“I was determined not to do any acoustic songs on this album,” Chris explains. “I wanted it all to sound edgy and raw, but to feel big at the same time. We kept trying different approaches until I felt we landed on what worked. The thing is, some of my songs might take a year of writing before I even think they’re ready for recording and I fretted about every one of these. I’ve never put a cover song on any of my records before, but there are two covers on this one. And I think it all fits together pretty good.”
The album opens with “I’m William Callahan”, a defiant roar fueled by equal parts pride, memories and searing guitar. “Crooked Mile” is classic Knight, a piercing take on outsiders bound by love, while the poignant “Send It On Down” is a plaintive plea for salvation. There are tales of small-town despair (“I Won’t Look Back”), ominous rural menace (“Trouble Up Ahead”) and melancholic break-ups (“Everybody’s Lonely Now”). Chris’ cover of Johnny Cash’s “Flesh And Blood” – which originally appeared on the Dualtone 2002 tribute albumDressed In Black – is a poignant interpretation of Cash’s ode to devotion. The plainspoken positivity of “Go On” is one of Knight’s most life-affirming songs, while “The Damn Truth” is a ferociously clear-eyed look at our current cultural divide. The title track might be the most unexpected Knight song of all, an unapologetic paean to the power of love. “That’s probably my favorite song on the album,” Chris says, “because it’s closest to the truth.” He then quickly adds with a laugh, “I’m killin’ people with love now.” The album closes with yet another surprise; a joyfully raucous duet between Knight and longtime fan John Prine on Prine’s 1973 classic “Mexican Home”. “I love that song, but it took me 15 years to find a way to do it,” Knight says. “I kept playing around, changing the vocal key and finally landed on the spot. I’ve been singing it my kitchen table for the last few years, and when we were down to the last song, I knew this should be it.”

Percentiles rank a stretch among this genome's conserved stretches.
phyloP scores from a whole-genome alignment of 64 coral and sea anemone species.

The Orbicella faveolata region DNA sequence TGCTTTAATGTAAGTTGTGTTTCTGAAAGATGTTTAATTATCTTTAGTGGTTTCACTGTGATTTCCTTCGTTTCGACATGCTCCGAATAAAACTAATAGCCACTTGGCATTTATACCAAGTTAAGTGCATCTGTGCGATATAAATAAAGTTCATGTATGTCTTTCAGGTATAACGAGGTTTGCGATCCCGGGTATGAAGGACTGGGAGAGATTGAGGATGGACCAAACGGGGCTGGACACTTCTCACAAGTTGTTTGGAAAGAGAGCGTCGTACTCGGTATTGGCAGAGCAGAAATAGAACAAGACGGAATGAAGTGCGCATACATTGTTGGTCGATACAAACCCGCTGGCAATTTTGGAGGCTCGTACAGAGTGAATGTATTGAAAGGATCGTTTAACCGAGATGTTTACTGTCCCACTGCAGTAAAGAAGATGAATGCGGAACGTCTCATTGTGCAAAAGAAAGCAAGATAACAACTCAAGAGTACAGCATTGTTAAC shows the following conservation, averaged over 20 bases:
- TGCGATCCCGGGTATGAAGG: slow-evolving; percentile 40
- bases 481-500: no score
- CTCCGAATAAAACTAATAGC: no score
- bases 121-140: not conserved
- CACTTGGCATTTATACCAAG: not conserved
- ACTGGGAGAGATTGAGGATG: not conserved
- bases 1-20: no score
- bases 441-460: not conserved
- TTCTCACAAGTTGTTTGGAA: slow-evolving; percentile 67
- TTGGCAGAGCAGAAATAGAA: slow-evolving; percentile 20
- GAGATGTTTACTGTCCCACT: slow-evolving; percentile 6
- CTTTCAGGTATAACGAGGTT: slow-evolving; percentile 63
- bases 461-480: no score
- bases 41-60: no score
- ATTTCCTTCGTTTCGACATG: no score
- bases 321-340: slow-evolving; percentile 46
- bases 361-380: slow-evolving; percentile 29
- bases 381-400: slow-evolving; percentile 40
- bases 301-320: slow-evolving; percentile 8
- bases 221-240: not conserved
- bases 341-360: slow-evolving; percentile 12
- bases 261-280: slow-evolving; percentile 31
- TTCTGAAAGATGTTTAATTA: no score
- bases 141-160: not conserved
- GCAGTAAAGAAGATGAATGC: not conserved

With the release of Almost Daylight, this native son of Slaughters, Kentucky (population 238) is eager to get back on the road and perform these songs for the faithful. Meanwhile, the singer/songwriter who was originally inspired by the likes of Prine and Earle now finds himself influencing a new generation of artists who revere Knight’s idiosyncratic talent and attitude. “There’s all kinds of different ways to make music, but this is the way I chose to do it,” Chris says. “If I don’t have something worth saying I’m not opening my mouth, which is probably why I took seven years to make this